There are three things that every sales negotiator needs in order to succeed.
Some sales people are great at conducting initial customer research, generating leads, and nurturing relationships, but when it comes time to get down to the nitty gritty and negotiate a sale, they clam up. They’re afraid of messing up-of losing that sale after all their hard work. Sales negotiating is a tricky task, and it takes a real pro to do it right.
Negotiation isn’t just one skill-it’s a whole basket of skills that work together. The strength of these skills varies based on the sales person, but there are three things that every sales negotiator needs in order to succeed.
The whole point of negotiating is being flexible and having some wiggle room when it comes to closing a deal. You can’t go into a sale thinking that you will get exactly what you want and won’t accept anything else. In order to be a great sales negotiator, you need to think about alternative options that you are willing to give or accept if things don’t go as planned. Decide ahead of time if you can give a discount, reduce a rate, or provide another alternative. When you have other options available, you won’t be caught off guard if your Plan A doesn’t work out-you’ll be prepared once the client wants to start playing hard ball. After all, everything is negotiable.
A great sales negotiator isn’t going to back down when a sale starts to go downhill-he’ll be assertive. This is an issue for many sales people-they want to please the customer and close the sale no matter what, so they end up forgetting about their own needs and settle for a subpar deal. If a sales negotiator isn’t assertive, he will lose.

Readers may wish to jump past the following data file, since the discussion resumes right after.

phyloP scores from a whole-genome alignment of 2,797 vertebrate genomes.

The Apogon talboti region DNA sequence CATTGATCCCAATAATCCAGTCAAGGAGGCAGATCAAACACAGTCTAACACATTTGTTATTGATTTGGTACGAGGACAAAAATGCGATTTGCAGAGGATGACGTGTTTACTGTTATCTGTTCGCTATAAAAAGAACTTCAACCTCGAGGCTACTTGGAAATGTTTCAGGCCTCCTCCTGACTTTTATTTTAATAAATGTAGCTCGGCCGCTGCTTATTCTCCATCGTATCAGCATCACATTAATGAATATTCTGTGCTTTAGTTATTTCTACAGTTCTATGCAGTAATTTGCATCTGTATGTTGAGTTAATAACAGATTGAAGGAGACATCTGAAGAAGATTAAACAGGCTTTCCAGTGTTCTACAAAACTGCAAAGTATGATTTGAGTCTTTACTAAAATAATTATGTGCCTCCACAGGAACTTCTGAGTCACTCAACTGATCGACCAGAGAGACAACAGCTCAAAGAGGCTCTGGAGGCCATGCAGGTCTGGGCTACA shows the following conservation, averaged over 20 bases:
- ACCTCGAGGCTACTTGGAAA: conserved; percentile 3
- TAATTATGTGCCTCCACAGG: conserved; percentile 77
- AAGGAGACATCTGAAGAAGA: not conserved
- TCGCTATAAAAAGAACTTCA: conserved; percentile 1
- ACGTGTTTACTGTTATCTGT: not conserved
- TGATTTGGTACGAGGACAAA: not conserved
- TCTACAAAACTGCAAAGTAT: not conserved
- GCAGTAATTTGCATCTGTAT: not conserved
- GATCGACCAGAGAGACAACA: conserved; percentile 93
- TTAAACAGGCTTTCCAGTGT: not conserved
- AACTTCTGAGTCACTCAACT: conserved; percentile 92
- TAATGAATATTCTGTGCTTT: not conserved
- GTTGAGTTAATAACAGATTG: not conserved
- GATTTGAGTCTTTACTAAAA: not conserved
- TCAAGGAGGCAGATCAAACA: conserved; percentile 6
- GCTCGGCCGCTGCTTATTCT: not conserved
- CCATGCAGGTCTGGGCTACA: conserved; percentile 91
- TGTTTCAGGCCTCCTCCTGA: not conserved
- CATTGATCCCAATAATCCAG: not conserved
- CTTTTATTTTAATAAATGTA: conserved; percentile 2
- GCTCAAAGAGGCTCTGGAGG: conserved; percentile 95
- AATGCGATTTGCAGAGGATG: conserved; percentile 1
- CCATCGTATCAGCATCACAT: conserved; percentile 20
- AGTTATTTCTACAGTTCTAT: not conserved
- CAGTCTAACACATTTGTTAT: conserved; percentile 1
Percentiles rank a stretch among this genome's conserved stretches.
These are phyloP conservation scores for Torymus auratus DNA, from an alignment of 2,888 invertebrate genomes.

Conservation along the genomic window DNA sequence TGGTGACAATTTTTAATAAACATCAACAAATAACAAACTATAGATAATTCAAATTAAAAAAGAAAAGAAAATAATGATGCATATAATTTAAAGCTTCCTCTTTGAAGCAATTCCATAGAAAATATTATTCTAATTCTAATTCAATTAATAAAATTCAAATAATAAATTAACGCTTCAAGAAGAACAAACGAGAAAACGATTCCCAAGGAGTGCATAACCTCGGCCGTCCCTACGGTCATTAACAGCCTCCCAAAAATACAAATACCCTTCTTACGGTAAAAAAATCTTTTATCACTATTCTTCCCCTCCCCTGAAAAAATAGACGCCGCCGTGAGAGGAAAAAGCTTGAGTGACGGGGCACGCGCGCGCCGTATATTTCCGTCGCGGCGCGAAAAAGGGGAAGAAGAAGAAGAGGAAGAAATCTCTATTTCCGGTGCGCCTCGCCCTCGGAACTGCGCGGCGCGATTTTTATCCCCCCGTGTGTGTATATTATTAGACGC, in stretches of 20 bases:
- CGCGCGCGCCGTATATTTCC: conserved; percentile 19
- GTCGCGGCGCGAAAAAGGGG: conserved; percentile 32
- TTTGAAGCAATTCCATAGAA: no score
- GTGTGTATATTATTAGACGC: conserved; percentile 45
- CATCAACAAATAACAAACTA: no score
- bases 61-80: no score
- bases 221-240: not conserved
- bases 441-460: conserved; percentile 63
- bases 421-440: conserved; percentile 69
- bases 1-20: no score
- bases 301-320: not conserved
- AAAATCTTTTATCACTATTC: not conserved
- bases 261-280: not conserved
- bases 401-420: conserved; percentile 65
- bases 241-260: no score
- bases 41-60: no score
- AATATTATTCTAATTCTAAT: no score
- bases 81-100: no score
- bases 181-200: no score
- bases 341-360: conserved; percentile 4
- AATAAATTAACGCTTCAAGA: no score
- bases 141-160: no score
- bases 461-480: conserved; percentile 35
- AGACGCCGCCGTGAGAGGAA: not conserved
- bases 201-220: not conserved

A good sales negotiator isn’t afraid to ask for what he wants and take care of his company’s needs first. A sales negotiator who ultimately negotiates a deal down to nothing isn’t helpful to a company’s profits, so sometimes, you just have to be tough.
However, assertive is different from aggressive-an assertive sales negotiator will still respect the client’s wishes while trying to get the best deal for his own needs. Aggressiveness will easily sour a sale and won’t benefit the people on either side of the negotiation.
If possible, try to conduct your negotiation on your home turf. You’ll feel more comfortable and you’ll have easier access to information, colleagues, and managers if needed. You won’t have to answer, “I’ll have to get back to you on that” at any point, and you’ll be able to close the deal much quicker. When negotiating in a place where you don’t feel comfortable, you can lose the upper hand and ultimately lose the sale along with it.
It’s also important to negotiate a deal at the right time. It takes patience-just because you’re ready to sell doesn’t mean the buyer is ready to purchase just yet. What’s more, if you try to rush into a negotiation when it’s not the right time, you won’t be prepared. You might not have your alternative options ready, and you’ll be more likely to make mistakes that can be detrimental to the negotiation process.
Sales negotiation is a fine art, and it takes real skill to do it well. The sales negotiator wants the process to be a win-win for both sides, so everyone feels like he got a good deal and feels content with the sale. A good sales negotiator will always have secondary options available, will be assertive when he needs to be, and will know the best place and time to conduct the negotiation. There are no hard and fast rules when it comes to great negotiating, but having these three things in your arsenal can greatly help your chances of succeeding as a sales negotiator.
Claire is a Western University graduate with a background in recruiting, sales and customer service. As a Recruitment Consultant, her goals are to place the best people in the right roles resulting in satisfaction for both the candidate and client.